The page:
Johnson Left Stunned After COVID-19 Diagnosis

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Jimmie Johnson and crew chief Cliff Daniels walk to the grid prior to the NASCAR Cup Series Folds of Honor QuikTrip 500 at Atlanta Motor Speedway on June 7. Johnson will sit out Sunday's race at Indianapolis Motor Speedway after being diagnosed with COVID-19. (Chris Graythen/Getty Images Photo)
Jimmie Johnson and crew chief Cliff Daniels walk to the grid prior to the NASCAR Cup Series Folds of Honor QuikTrip 500 at Atlanta Motor Speedway on June 7. Johnson will sit out Sunday's race at Indianapolis Motor Speedway after being diagnosed with COVID-19. (Chris Graythen/Getty Images Photo)

INDIANAPOLIS – Jimmie Johnson admitted on Saturday morning that he was stunned when he found out that he had tested positive for COVID-19.

Johnson also revealed that he recently spent time at Chip Ganassi Racing’s IndyCar shop on the northwest side of Indianapolis for an IndyCar seat-fitting.

Johnson, a four-time winner of the Big Machine Hand Sanitizer 400 and a seven-time NASCAR Cup Series champion, is under quarantine with his family in Aspen, Colo. He will miss Sunday’s race at  Indianapolis Motor Speedway and is out of competition indefinitely until he receives medical clearance.

Johnson was scheduled to take part in an IndyCar test at the Indianapolis Motor Speedway road course next Wednesday with Chip Ganassi Racing. That test has been scratched until Johnson is able to return from his quarantine.

The California native who will retire from full-time NASCAR Cup Series competition at the end of this season also said he was recently at the Dallara IndyCar simulator on Main Street a few blocks from Indianapolis Motor Speedway. He has notified IndyCar, Dallara and Chip Ganassi Racing of his diagnosis.

An IndyCar spokesperson said the sanctioning body was notified by Johnson and appropriate steps have been taken regarding potential exposure with a limited number of personnel at Ganassi’s shop. According to Johnson, the seat fitting was in a separate room with only three to four members of the team involved.

That was the last time Johnson was in Indianapolis. Because of NASCAR’s COVID-19 regulations, Cup Series teams and drivers are not allowed at Indianapolis Motor Speedway until Sunday morning in advance of the Big Machine Hand Sanitizer 400. The only series’ on site Friday and Saturday are the NTT IndyCar Series and the NASCAR Xfinity Series and both garage areas are separated by fencing and other barriers.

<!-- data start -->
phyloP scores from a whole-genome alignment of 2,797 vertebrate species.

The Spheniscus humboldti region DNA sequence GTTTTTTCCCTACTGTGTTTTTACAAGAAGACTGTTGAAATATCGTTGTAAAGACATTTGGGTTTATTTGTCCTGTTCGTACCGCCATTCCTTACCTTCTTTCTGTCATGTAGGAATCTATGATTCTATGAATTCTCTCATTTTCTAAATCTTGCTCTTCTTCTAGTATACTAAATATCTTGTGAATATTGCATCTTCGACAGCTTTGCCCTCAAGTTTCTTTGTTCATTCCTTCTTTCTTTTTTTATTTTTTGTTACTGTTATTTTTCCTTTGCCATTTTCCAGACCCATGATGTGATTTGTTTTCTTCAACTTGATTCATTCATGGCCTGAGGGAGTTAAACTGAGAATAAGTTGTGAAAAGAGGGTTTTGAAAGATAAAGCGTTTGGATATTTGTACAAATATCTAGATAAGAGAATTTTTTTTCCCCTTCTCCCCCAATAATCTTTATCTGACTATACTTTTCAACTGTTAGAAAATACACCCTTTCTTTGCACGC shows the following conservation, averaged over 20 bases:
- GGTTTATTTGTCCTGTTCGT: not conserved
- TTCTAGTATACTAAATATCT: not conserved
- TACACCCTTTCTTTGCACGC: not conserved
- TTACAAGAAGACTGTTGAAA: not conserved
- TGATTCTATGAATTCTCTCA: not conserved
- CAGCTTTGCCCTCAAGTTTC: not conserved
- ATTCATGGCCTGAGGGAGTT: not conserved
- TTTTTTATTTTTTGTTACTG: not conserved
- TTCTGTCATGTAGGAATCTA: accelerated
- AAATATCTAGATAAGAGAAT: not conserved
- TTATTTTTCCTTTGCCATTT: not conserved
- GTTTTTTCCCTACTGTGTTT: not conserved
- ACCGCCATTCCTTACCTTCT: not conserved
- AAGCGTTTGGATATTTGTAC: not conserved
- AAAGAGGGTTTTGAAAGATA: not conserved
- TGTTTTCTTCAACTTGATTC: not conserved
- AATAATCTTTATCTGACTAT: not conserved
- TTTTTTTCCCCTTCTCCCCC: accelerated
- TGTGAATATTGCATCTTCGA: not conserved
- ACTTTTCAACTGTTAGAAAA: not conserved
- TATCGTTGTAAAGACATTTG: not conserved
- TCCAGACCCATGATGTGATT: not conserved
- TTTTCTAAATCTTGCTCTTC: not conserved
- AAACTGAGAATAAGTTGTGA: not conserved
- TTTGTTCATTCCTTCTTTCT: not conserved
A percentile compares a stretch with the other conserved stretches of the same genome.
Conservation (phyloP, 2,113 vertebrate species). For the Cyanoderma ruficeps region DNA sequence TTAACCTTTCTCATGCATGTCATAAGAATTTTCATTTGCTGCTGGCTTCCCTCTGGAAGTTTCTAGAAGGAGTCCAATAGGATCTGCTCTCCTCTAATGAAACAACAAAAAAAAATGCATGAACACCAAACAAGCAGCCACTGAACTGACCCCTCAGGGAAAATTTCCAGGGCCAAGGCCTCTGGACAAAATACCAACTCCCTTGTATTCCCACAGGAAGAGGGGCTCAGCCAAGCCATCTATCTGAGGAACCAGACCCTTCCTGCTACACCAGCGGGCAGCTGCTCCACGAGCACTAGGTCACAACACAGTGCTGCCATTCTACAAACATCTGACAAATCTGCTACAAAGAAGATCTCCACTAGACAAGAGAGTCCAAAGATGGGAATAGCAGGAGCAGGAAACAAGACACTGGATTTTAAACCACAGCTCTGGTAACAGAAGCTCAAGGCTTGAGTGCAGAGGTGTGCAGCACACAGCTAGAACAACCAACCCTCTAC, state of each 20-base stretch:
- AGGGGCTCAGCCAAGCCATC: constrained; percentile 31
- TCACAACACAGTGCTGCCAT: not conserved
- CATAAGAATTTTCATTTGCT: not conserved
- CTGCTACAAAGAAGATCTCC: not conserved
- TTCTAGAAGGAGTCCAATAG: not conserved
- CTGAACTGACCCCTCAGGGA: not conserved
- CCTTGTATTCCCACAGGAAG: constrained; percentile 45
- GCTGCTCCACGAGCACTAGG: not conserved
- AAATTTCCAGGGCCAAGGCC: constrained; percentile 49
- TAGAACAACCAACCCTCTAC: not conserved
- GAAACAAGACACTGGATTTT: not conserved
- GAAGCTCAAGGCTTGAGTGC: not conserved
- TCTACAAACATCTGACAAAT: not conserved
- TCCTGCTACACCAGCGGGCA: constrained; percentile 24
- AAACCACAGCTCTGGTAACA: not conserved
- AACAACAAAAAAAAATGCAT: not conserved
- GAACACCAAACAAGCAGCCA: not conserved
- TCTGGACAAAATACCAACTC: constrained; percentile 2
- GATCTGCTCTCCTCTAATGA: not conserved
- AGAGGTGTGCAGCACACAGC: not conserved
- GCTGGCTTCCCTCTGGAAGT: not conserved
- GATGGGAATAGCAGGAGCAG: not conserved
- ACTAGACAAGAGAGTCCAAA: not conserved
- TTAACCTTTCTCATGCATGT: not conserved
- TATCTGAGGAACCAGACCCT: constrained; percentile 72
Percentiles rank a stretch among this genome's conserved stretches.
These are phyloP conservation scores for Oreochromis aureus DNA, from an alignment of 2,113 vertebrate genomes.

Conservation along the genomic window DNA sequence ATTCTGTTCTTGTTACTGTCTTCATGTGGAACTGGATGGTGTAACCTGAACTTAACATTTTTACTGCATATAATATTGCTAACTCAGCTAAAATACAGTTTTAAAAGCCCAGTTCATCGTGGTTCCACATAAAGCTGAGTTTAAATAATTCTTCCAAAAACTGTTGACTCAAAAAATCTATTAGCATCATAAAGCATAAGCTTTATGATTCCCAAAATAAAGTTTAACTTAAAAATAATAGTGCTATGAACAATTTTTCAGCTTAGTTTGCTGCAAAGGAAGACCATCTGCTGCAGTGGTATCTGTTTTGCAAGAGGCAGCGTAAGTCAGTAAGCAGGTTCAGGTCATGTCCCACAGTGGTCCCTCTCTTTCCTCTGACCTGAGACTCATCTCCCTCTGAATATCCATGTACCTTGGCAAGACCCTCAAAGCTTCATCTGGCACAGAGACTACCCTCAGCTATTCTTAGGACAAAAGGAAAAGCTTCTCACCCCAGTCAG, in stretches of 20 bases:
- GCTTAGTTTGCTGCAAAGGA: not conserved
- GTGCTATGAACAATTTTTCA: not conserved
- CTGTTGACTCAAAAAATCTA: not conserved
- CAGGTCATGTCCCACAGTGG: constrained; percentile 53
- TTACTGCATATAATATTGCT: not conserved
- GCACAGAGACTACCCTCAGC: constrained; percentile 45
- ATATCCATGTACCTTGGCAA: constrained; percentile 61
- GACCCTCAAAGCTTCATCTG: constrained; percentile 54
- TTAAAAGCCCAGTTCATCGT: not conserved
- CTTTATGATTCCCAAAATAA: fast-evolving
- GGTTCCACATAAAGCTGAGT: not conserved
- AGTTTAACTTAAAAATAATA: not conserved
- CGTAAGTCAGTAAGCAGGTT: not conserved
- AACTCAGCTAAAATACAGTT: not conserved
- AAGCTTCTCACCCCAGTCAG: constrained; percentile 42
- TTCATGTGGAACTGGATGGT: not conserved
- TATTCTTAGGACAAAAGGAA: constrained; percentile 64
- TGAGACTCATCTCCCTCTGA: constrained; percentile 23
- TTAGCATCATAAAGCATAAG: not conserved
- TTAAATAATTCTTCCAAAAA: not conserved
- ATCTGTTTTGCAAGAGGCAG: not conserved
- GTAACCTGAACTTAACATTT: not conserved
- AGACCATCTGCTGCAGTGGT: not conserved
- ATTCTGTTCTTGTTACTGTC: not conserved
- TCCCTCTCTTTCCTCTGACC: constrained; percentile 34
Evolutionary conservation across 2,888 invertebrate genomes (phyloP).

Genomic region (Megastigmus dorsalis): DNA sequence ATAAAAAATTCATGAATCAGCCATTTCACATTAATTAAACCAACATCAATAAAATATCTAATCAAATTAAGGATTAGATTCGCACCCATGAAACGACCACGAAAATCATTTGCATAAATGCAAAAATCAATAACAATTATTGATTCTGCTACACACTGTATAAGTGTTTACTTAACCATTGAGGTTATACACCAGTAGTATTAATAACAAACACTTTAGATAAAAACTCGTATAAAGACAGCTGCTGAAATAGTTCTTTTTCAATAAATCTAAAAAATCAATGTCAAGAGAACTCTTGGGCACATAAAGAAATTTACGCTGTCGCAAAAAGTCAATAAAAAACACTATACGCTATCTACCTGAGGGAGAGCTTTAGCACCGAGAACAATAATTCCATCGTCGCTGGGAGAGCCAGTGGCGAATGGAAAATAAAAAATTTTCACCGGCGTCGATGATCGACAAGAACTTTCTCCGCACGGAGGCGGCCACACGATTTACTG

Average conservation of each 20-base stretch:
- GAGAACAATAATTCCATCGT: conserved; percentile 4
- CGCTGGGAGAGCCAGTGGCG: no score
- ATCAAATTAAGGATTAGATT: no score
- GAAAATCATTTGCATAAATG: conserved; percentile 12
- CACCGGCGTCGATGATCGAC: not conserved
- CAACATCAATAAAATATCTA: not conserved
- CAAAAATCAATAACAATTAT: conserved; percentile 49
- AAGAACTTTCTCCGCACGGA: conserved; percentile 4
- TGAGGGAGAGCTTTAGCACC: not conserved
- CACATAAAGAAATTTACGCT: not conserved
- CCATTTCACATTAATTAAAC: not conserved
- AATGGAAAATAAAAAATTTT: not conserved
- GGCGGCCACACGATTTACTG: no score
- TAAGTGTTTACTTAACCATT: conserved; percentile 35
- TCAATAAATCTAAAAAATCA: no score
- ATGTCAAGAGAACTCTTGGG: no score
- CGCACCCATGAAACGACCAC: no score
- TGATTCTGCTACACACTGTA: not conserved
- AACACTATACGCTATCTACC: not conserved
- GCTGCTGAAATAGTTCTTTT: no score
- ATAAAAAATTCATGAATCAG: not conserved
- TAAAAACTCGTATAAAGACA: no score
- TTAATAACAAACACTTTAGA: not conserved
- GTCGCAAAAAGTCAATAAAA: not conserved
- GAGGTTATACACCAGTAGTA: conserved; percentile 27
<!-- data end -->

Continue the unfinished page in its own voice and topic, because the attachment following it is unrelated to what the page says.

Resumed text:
Johnson’s wife, Chandra, was the first to test positive for COVID-19 after she experienced allergy-like symptoms. When her results proved positive for the virus Friday morning, Johnson was tested.

He is currently asymptomatic and was stunned when the results came back positive late afternoon on Friday.

“I can be down and out about my situation but if I turn on the news and I see how this virus has impacted so many others, I quickly feel thankful that I’m asymptomatic and I don’t have any major issues,” Johnson said during a Zoom call with media Saturday morning. “It would be very easy right now to be bummed out and look at this the wrong way, but I’m healthy, my wife is healthy, my kids are (healthy) and our prayers are that it stays that way. We’re hopeful that from our situation maybe some others can learn from this as well.

“If it wasn’t for Chani’s diligence to do the right thing at all times we would be going on with life as normal and who knows who we could have come in contact with and the repercussions that could have had.

“I know our country and the world right now is over quarantine and over all these technicalities we have to deal with, but as a family that has been very safe and very cautious, it shows how diligent you truly need to be through all of this.”

The first priority for Johnson is to make sure his family, including his two young daughters, are healthy. With both parents diagnosed with COVID-19, they are concerned about how to feed and care for their children.

“This is a crazy situation to manage in our household right now – trying to do self-isolation while also trying to parent,” Johnson said. “Our biggest concern right now is our children. We’re being very responsible in our home.

“Thankfully we’re healthy and hope we stay that way. But for a nine and six-year-old, to try to manage the fear right now, they can’t come around mom or dad. We’re concerned about feeding them and passing the virus. On the home front with our kids, we’re heartbroken right now to see the fear in their eyes, watching them trying to manage what’s going on right now.”

Johnson was attempting to win Sunday’s Big Machine Hand Sanitizer 400 for the fifth time in his career, which would have tied him with Jeff Gordon for most wins in the event.

“Of course, I wanted to race at the Brickyard and I’m disappointed I’m not going to have some of the lasts I had hoped to have, but I just don’t know where we’re going to be at the end of this year, let alone next year,” Johnson said. “I do know that I still want to compete. I had to inform Hendrick Motorsports that I don’t plan to be in the car full-time. I’m hopeful I can have the opportunity to come back and run a Hendrick Cup car in some races.

“Clearly, I also have this interest in IndyCar, sports cars and other forms of racing. That’s helping me deal with this and not feel like I’m having things taken away from me.”